Despite a large increase of children in the state, growing numbers of retirees and Baby Boomers raise Florida's median age.
By ALICIA CALDWELL
© St. Petersburg Times, published May 23, 2001
Though the demographic truth has been bearing down on us for decades, the word is now official: We're getting older.
Figures released today by the U.S. Census Bureau showed notable median age increases in Florida, and in most Tampa Bay area counties, which follows the national trend.
While Florida made its reputation as a retiree state based on its tradition of attracting Midwestern and Northeastern retirees, a look at census detail suggests other forces at work: The population of children increased greatly, but not in big enough raw numbers to offset the sheer bulk of retirees.
Add to that the statistical might of an aging Baby Boom generation and you have an increasing median age statewide.
It's a course that has implications in the arenas of public policy, marketing, finance and health care, not to mention the social insecurity of being part of an aging population.
The message from demographers: Get over it. The gray wave is not waning any time soon.
Florida's median age went to 38.7 in 2000, more than two years higher than 1990. With the exception of Pasco, Suncoast counties also edged up.
"It might require a shift in thinking," said Jay Sokolovsky, an anthropology professor at the University of South Florida who studies aging issues.
Look for subtle changes over time, Sokolovsky said, in the kinds of cars you see at dealerships; how much money is devoted to public schools; how people rethink retirement; and what kinds of health care become more readily available.
"I think it's an indicator of the direction in which the state is going," said Scott McPherson, who led Gov. Jeb Bush's efforts to get Floridians counted in the 2000 census. "I think it's a good barometer of how government will focus its resources."
While the main trends were of little surprise to those who study demographics, the more detailed data showed some intriguing twists:
Pinellas was one of only two Florida counties with a drop in residents age 65 and older. The county's retirement population fell by 6.4 percent.
Though St. Petersburg often has been called the home of the newly wed and nearly dead, opposite trends were at work: Numbers of young adults and senior citizens actually declined. That the city got slightly older largely is a function of middle-age spread -- growth in those 35-54.
Citrus County reversed itself, getting older during the last decade. The county logged in a median age of nearly 53, which is the second-highest of any Florida county. Citrus' retirement population grew by nearly 30 percent.
Conversely, Pasco County grew younger by a faster rate than any other Florida county. Pasco's median age dropped by three years. The trend toward a younger population, say planners, was fueled by families moving in from Hillsborough and Pinellas in search of good public schools and affordable subdivisions.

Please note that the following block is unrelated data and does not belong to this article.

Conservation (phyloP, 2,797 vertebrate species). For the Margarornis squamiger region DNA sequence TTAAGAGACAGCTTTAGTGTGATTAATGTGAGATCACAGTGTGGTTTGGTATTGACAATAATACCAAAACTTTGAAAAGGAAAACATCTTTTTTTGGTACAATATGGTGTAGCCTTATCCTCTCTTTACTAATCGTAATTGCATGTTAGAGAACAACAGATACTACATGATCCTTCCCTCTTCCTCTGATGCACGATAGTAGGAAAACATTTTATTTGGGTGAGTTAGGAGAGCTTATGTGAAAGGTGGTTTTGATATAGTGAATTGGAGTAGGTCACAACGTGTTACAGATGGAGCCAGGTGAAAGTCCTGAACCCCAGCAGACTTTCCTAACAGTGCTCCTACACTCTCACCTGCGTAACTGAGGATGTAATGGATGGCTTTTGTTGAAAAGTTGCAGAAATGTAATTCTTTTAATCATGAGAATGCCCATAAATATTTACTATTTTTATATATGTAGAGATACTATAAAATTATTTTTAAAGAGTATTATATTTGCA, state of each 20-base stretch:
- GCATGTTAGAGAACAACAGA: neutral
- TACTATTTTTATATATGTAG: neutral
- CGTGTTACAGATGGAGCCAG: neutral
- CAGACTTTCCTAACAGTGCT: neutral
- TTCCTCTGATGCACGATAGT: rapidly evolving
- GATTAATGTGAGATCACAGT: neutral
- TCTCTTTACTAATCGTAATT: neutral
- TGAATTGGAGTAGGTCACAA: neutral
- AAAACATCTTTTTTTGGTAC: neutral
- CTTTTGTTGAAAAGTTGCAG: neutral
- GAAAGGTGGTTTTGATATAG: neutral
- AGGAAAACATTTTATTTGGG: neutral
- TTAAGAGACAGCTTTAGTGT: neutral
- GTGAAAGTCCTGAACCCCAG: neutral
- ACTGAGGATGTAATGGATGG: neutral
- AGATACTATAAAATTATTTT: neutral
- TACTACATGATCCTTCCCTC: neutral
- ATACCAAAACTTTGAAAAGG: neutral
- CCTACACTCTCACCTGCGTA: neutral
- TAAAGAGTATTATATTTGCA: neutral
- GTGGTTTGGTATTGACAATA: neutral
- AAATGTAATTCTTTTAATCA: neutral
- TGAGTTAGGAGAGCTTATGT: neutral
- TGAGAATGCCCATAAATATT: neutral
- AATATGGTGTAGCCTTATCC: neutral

Fast-growing Hillsborough County, which registered nearly 1-million residents, saw its median age go up by nearly two years. Though it got older faster than any other Tampa Bay area county, at 35.1, it had by far the youngest median age of any of them.
Hernando County's median age edged up only slightly to 49.5 years. However, the county's population center, Spring Hill, long known as a haven for retirees, got much younger and showed big gains in its numbers of children. The trend was offset by 30 percent growth in the 65-plus age brackets.
Sun City Center in Hillsborough County had the highest median age of any place in the Tampa Bay area at 75, and Saint Leo in Pasco County, home to Saint Leo University, had the youngest at 20.5.
Median age is the midpoint -- half the population is older and half is younger.
Analysis of the numbers for the Tampa Bay area's 127 cities, towns and places showed a recurring theme: increases in the numbers of middle-age folks, and elementary and middle school-age children.
Couple that with scattered decreases in preschool children and adults younger than 35, and it supports the theory that a portion of the change shown in this census is a reflection of aging Baby Boom-era parents and their progeny.
As these folks get older, and retirees continue to move to Florida, they're going to tax what Jay Wolfson calls the "social infrastructure."
It's enough to make those who follow such matters feel nostalgic for the heady days of the 1990 census, in which Pinellas, Pasco and Citrus counties registered median age drops.
While those communities -- including St. Petersburg -- crowed about their youthful trends, Florida boosters this time around were quick to point out the advantages of a maturing population.
"It's just plain prejudice," said Steve Liner, vice president of communications for the Florida Chamber of Commerce. "Aging Floridians are good for the economy, plain and simple."
The Census Bureau projects that by 2025, the state's elderly will grow to 26 percent of the population, which would mean that Florida would remain the state with the largest percentage of elderly.
Florida Department of Elder Affairs Secretary Gema Hernandez said Floridians need to accept that and get ready for it. She advocates all manner of planning and policy changes that range from the big picture to the details.
Medicare, she said, needs to be overhauled so it doesn't get out of control. Local planners and elected officials need to think about things such as widening traffic lanes and increasing crosswalk times so older people can get across the street.
More important, Hernandez said, is that Floridians get better about how they think about aging.
"Aging is inevitable," Hernandez said. "Living life to the fullest is an option."
- Computer assisted reporting specialist Constance Humburg contributed to this report.